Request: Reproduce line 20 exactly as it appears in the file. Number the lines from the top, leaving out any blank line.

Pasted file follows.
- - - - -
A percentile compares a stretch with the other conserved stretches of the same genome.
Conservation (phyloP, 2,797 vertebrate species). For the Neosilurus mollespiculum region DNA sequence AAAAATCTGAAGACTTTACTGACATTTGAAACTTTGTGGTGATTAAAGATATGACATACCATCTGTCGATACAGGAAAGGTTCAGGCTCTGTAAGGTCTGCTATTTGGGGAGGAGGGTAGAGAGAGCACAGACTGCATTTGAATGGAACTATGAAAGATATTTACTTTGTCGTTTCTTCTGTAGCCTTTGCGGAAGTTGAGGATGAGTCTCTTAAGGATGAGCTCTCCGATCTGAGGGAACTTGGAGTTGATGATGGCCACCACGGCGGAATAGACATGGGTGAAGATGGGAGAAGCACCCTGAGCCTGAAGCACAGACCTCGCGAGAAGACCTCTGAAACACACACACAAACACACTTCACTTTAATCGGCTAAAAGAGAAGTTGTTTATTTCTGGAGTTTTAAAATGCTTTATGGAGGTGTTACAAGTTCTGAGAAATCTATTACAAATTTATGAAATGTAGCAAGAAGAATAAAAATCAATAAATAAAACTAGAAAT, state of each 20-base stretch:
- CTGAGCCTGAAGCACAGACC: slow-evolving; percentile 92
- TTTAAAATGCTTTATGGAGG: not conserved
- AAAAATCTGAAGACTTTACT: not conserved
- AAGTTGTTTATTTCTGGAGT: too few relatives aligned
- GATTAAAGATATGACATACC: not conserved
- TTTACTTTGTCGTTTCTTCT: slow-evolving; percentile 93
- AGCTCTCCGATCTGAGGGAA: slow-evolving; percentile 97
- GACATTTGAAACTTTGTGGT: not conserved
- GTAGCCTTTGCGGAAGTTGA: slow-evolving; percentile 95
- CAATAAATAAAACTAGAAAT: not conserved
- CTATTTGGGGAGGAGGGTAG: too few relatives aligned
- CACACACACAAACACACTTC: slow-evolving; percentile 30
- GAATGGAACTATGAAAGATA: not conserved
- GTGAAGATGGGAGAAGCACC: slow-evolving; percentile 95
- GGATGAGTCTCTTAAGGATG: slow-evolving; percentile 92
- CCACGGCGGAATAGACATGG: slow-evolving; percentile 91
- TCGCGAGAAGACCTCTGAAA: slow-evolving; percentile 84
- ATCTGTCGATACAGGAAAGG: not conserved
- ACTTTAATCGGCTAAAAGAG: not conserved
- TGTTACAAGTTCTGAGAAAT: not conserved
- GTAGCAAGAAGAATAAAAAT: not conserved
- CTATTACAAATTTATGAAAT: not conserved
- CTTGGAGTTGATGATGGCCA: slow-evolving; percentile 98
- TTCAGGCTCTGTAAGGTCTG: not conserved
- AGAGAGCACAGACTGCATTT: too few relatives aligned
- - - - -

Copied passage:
- ATCTGTCGATACAGGAAAGG: not conserved